a roof of stars

star tree blue star tree blue

Image copyright Laura Joy

I'm a writer and a traditional musician living in Sussex with a love for the natural world and for walking in it in particular.  I thought this was as good a time as any to offer some thoughts as we all grapple with our new reality.  Most of my time lately has gone towards another book and that's ongoing though I hope I'll have something to show for my efforts very soon.  I wish all my readers well as we all navigate this slightly strange horizon.  I look forward to the day we all can meet again, free of restrictions and able to see this old world with new eyes.

By Jim Hindle, Jun 20 2020 03:14PM



listen and you’ll hear the silent pulse

of languid anglers in their linear host



Glastonbury week and all the small town dogs were pulling strings. But I wasn’t going there. Not to Glastonbury. It was a fierce June day, the tarmac was melting on the streets - which was bizarre because the man at the bar in the pub said he laid tar for a living, only on roofs for his part, not on the now liquefying roads. It was his day off at any rate and he’d been at a funeral. The bikers had been out, Hell’s Angels, to see off one of their own and later, having heard him talk about them, it was almost like they’d been crowding in the pub there with us, though the impression of this may have had something to do with the heat, or the beer.


Even then, half an hour later, lying in the little shade on the station’s single platform, watching the royal train hurtle by and feeling somehow let down that it hadn’t stopped, there seemed some sense of promise in the air. I left the station later in the absence of boardable trains and made my way up along the canal, the metal frame of the canvas rucksack heavy on my back.


I’d slept by a river the night before, in between it and the canal, a tributary snaking off directly opposite where I’d pitched my tent in the rough of the woods. This other body of water dropped away out of sight between two sandstone pillars but the noise of the invisible weir made its presence more than obvious and it lulled me into a kind of trance as I sat there, eating frugally from my ex-army hexi-block stove, wondering just when I’d have to get inside my old-school ridgepole tent to escape the midges. There in the twilight, surrounded by trees and the sound of the water and the simple fatigue from having been walking all day, it felt like many things suddenly made some kind of extra sense, or amounted to some sense of heightened awareness that was more about the peace of place than anything cerebral. That sense has not entirely left me even now.


The walk had been a kind of induction to canals, from the crusties squatting in the disused railway grounds by the towpath in Oxford, being disparaging about the size of my rucksack (a criticism that strangers are prone to making two decades later) to the silent pulse of lines of anglers that populated much of the rest of the way. The flat-backed brown of factories north of the city slowly gave way to green fields and thickly overhanging sycamores and I’d return to Oxford later on, walk along other waterways, begin to grow familiar with willows. Tolkien knew these rivers well, and the Cherwell which I sat by that evening and which runs so close to the Oxford canal, chimes in with his description of ‘a dark river of brown water, bordered with ancient willows, arched over with willows, blocked with fallen willows, and flecked with thousands of fallen willow leaves.’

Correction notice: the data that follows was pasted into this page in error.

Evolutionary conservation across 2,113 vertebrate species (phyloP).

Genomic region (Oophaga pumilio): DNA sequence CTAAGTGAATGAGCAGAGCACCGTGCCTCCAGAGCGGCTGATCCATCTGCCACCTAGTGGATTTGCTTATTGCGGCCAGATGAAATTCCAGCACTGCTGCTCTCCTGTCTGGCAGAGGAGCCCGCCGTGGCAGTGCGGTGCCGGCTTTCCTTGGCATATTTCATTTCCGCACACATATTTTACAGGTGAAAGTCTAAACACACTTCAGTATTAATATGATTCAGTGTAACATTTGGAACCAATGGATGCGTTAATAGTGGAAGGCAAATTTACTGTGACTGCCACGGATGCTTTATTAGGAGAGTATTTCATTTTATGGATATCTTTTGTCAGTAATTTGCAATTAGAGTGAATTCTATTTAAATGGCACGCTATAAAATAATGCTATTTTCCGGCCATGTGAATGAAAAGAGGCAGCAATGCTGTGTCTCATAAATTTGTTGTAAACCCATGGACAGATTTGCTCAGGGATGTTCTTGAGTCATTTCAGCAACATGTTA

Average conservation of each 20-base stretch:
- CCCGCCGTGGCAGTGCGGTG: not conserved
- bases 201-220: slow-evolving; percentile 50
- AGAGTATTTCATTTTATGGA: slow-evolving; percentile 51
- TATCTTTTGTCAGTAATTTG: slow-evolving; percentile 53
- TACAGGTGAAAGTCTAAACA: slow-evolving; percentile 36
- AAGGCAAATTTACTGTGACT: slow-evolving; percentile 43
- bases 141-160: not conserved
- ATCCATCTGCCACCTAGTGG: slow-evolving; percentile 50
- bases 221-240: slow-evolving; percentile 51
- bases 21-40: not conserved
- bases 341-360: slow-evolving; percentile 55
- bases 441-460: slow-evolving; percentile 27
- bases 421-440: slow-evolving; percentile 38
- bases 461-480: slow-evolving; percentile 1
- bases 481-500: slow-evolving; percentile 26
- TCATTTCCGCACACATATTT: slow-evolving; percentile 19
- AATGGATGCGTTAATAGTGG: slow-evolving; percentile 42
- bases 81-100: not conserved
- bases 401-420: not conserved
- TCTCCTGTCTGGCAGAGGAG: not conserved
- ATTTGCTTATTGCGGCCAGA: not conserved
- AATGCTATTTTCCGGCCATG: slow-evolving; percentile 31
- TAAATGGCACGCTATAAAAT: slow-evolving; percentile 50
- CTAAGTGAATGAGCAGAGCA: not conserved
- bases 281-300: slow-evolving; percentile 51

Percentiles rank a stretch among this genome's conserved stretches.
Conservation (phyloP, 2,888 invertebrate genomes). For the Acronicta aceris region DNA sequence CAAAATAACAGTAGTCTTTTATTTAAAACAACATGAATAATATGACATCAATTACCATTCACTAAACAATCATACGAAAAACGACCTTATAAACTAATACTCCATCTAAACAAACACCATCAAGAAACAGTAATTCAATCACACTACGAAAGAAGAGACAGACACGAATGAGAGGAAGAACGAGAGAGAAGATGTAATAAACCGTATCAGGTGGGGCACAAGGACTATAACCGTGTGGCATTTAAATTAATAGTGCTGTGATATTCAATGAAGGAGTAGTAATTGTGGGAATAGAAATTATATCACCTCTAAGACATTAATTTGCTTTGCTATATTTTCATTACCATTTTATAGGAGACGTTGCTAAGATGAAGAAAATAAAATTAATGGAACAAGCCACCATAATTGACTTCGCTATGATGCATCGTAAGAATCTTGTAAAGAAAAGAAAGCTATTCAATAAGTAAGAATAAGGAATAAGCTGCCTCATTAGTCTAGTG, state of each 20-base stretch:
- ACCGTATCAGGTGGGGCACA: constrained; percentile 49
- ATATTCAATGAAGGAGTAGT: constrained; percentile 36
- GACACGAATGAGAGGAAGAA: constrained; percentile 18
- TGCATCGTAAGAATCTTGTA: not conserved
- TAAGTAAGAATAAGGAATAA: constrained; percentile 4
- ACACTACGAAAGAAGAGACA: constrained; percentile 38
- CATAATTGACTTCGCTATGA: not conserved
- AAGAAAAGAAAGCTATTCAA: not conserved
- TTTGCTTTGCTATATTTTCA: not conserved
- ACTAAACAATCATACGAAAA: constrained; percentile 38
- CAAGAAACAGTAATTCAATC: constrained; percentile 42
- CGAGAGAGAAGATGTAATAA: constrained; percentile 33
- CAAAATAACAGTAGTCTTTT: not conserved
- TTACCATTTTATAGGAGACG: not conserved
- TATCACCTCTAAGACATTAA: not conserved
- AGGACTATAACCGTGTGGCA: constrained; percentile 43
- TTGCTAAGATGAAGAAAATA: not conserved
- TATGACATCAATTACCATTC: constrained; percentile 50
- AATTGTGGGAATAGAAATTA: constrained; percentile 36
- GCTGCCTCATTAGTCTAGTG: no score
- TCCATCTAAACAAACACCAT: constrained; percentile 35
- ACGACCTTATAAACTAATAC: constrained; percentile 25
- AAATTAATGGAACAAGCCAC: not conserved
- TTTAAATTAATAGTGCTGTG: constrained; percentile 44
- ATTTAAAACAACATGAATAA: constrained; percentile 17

In meadows further on I met a couple of fellow travellers, tied dyed and purple and red in early-nineties archetypal glory and it was like an initiation, the height of things, the rolling call of summer on the move so that even the dual carriageways, where the water and footpath passed beneath them, seemed to help define the things they weren’t; the things that summer held that the carriageways’ constant scour of tires on concrete didn’t hold and simply never could.


It had been one of many walks that summer, the first a walk to a girlfriend in a village out on the edge of the fens. It took me three days walking, two nights under a tarp or a tree, skirting reservoirs and long, low paths and villages with older women half deranged with solitude or just with the green of the hills. And at the very end, in the kitchen of the old farmhouse my girlfriend’s family called home, there was a sweetness half made up of every yard and mile I’d covered, knowing it had bought this moment closer. There was a sense of timelessness, of being far removed from phones or networks, even from roads and travel at high speed. The old house stood in witness to all this, like the building knew us all already and somehow smiled on us all being there.


Up at the end of the towpath, or at least the end of it for me, past scores of boaties offering me tea, the fields of the camp laid themselves out with the sense of something now fulfilled, the village full of alleyways and déjà vu, the beer as sweet as anything I could remember. It was a first induction to a summer on the paths and tracks and what it meant to be out walking all day long. The flattened fields of Fens and what led to them, the starlit market towns, the paths that led up to the hills and borders and the country on their other side – these things all lay in wait or stretched behind in diminishing perspectives as all the new paths opened out. For now there was just that weekend and everything that summer held; all tiredness transformed with the knowledge of an immanent arrival.


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